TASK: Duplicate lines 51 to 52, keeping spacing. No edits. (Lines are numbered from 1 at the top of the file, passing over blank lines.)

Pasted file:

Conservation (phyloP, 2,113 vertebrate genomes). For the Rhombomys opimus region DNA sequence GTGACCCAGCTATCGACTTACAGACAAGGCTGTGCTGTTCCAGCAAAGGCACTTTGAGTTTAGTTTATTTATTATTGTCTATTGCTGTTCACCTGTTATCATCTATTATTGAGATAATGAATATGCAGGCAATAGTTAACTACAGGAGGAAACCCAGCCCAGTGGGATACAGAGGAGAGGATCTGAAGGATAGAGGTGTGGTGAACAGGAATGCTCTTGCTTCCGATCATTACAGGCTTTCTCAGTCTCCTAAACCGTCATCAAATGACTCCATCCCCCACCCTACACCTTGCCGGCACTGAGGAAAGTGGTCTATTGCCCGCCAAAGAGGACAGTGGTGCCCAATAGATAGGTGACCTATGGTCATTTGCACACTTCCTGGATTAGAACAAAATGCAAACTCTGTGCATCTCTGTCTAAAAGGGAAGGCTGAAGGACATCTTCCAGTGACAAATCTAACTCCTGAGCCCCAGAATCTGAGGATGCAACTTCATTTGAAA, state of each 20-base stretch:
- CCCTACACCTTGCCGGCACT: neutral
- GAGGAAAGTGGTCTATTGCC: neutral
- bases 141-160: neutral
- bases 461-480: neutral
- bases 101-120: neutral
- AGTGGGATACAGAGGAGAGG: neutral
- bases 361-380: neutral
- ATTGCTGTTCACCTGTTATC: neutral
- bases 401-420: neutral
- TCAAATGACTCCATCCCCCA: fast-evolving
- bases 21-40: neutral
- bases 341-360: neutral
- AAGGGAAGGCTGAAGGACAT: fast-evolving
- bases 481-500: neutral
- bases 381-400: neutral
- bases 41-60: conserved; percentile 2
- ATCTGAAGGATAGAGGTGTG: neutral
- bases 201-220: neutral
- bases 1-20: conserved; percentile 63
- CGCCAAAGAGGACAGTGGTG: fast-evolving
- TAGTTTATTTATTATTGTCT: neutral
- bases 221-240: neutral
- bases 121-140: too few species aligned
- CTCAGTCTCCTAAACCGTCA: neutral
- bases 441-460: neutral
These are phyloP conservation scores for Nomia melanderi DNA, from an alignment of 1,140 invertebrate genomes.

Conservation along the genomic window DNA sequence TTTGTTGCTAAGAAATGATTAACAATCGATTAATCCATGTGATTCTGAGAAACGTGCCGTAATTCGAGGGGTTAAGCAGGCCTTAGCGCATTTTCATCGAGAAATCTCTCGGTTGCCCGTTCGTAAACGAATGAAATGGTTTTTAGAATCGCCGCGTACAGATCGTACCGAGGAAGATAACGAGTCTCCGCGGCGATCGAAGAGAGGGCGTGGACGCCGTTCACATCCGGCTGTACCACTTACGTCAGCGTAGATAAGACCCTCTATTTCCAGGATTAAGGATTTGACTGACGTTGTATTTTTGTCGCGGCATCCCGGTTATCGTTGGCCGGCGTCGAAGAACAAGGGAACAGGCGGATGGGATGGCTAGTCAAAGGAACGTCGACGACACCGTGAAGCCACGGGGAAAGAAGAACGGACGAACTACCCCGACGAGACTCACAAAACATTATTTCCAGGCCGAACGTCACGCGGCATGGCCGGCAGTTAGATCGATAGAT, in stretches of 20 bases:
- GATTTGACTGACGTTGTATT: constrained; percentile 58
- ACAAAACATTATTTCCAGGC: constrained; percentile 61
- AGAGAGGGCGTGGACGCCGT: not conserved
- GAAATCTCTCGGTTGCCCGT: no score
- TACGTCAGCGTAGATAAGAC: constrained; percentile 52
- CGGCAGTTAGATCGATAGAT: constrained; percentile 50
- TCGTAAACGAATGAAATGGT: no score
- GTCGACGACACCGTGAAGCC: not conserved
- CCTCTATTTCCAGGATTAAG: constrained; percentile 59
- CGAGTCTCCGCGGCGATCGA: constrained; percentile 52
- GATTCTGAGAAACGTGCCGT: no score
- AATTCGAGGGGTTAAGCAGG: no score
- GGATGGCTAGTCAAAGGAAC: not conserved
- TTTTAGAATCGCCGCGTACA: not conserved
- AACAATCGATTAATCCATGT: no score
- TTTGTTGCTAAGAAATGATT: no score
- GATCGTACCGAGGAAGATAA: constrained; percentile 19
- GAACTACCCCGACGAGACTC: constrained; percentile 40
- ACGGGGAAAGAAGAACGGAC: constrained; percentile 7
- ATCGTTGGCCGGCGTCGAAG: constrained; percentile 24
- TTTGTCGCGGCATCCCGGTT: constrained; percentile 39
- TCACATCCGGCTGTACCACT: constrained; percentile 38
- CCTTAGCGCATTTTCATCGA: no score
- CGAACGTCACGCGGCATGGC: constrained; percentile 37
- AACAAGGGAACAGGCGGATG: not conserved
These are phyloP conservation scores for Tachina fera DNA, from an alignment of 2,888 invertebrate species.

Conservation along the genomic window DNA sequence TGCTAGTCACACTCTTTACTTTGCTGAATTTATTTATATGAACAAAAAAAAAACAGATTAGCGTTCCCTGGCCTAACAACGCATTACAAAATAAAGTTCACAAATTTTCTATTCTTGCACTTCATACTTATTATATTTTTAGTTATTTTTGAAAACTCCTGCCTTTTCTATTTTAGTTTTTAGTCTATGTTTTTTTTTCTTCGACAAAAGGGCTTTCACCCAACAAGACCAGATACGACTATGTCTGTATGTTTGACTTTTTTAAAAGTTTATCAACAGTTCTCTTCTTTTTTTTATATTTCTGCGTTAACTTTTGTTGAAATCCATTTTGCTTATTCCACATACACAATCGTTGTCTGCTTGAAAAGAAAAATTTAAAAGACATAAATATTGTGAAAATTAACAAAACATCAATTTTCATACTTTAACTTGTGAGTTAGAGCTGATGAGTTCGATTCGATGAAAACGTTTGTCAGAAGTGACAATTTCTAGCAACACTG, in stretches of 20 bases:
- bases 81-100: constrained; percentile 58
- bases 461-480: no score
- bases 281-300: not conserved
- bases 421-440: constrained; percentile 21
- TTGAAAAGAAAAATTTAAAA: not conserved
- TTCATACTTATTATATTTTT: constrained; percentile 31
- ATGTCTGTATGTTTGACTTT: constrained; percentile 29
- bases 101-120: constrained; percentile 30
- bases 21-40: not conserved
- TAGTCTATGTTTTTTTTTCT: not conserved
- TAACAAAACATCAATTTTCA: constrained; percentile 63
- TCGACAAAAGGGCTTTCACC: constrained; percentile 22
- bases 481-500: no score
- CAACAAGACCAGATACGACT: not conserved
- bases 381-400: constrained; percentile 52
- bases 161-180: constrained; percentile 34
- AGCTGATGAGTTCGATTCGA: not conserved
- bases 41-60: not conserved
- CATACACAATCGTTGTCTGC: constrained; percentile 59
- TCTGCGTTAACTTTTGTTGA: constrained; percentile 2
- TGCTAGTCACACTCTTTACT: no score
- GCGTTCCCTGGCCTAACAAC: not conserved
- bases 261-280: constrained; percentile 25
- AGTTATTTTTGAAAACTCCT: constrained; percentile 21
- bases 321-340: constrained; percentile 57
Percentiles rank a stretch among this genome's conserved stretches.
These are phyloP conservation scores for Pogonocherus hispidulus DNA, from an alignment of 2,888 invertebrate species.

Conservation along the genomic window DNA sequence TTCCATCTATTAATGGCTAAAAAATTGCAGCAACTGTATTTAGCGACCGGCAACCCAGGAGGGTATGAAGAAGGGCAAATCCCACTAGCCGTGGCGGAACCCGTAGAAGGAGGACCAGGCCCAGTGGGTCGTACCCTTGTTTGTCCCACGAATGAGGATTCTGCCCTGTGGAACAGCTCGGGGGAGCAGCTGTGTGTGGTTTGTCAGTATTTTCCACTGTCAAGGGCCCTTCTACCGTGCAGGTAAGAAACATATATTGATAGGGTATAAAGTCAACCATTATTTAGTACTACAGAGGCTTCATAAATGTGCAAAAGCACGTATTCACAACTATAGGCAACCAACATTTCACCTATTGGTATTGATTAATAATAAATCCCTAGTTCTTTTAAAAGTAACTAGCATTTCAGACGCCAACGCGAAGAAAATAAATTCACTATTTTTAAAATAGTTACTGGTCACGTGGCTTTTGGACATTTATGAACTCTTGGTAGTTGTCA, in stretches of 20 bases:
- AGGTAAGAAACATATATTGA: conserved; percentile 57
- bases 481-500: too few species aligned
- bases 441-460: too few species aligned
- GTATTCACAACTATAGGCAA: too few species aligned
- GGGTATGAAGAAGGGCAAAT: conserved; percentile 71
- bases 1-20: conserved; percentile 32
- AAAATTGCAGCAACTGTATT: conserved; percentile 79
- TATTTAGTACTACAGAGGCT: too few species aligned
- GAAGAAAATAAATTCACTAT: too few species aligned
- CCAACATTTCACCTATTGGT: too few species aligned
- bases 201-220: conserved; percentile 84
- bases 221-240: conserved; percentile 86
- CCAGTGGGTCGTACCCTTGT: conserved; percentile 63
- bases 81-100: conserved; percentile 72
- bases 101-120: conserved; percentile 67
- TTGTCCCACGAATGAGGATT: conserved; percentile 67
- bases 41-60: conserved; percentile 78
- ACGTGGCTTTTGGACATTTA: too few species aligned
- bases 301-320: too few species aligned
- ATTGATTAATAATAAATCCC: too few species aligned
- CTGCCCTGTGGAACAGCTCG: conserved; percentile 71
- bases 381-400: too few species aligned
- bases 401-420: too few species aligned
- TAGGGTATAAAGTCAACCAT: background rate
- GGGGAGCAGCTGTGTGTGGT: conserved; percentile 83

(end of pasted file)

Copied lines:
- CCTTAGCGCATTTTCATCGA: no score
- CGAACGTCACGCGGCATGGC: constrained; percentile 37